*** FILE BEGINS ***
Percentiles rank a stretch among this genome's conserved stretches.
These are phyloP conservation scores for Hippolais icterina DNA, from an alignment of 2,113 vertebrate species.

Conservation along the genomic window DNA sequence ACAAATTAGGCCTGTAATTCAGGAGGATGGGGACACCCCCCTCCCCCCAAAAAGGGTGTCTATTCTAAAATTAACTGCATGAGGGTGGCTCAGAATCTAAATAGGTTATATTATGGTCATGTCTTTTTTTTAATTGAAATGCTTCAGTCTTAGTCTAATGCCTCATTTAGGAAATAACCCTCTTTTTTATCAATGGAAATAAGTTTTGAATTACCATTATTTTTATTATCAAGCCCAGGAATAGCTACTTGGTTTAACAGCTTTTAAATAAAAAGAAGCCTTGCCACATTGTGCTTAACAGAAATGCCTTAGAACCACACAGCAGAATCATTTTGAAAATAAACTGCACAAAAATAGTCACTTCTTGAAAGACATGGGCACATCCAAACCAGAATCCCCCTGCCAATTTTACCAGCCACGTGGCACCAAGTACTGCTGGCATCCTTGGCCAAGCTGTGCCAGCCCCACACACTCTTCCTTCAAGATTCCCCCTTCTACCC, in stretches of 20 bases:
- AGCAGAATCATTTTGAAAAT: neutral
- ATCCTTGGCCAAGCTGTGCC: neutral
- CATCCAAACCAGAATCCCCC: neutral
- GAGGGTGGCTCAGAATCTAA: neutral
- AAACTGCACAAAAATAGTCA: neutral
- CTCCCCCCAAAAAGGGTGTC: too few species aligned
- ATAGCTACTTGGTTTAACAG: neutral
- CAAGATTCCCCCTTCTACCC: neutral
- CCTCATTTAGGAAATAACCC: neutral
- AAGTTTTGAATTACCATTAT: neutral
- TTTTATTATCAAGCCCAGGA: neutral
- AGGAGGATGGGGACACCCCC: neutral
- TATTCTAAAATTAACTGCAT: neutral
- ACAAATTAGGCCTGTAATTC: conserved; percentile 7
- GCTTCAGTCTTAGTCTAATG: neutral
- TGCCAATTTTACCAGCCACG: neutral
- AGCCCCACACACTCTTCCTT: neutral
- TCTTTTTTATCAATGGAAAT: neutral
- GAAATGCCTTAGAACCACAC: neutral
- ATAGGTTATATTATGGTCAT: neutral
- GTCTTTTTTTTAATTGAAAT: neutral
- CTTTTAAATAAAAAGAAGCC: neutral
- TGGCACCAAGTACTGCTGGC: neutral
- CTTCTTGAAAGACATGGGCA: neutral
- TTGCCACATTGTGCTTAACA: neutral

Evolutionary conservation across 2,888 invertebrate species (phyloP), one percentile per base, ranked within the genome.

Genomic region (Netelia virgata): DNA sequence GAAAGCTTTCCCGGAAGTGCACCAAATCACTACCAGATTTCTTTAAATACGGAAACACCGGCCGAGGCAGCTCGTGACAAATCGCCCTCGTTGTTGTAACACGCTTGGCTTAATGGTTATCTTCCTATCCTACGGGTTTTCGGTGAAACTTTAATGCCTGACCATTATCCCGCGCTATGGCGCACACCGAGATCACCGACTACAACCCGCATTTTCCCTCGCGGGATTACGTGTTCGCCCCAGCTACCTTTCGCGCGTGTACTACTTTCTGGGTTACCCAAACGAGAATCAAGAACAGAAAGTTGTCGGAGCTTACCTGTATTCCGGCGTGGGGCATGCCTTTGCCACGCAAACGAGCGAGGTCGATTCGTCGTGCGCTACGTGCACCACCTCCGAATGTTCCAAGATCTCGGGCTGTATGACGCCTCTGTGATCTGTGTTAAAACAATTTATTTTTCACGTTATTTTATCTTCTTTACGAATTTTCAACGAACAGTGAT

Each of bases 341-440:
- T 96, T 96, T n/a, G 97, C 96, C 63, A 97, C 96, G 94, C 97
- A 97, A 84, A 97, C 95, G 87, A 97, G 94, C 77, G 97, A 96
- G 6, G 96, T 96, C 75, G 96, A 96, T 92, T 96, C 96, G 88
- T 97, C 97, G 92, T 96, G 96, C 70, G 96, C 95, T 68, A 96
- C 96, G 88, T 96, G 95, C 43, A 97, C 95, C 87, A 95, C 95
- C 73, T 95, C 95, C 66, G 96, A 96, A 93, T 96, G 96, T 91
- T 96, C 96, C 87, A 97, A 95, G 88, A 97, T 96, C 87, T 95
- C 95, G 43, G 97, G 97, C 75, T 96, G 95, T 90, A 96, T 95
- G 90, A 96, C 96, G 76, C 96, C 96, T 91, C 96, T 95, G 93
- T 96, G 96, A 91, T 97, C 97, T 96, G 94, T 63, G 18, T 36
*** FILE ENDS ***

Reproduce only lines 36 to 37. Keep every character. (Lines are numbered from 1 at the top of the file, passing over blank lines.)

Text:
- C 96, G 88, T 96, G 95, C 43, A 97, C 95, C 87, A 95, C 95
- C 73, T 95, C 95, C 66, G 96, A 96, A 93, T 96, G 96, T 91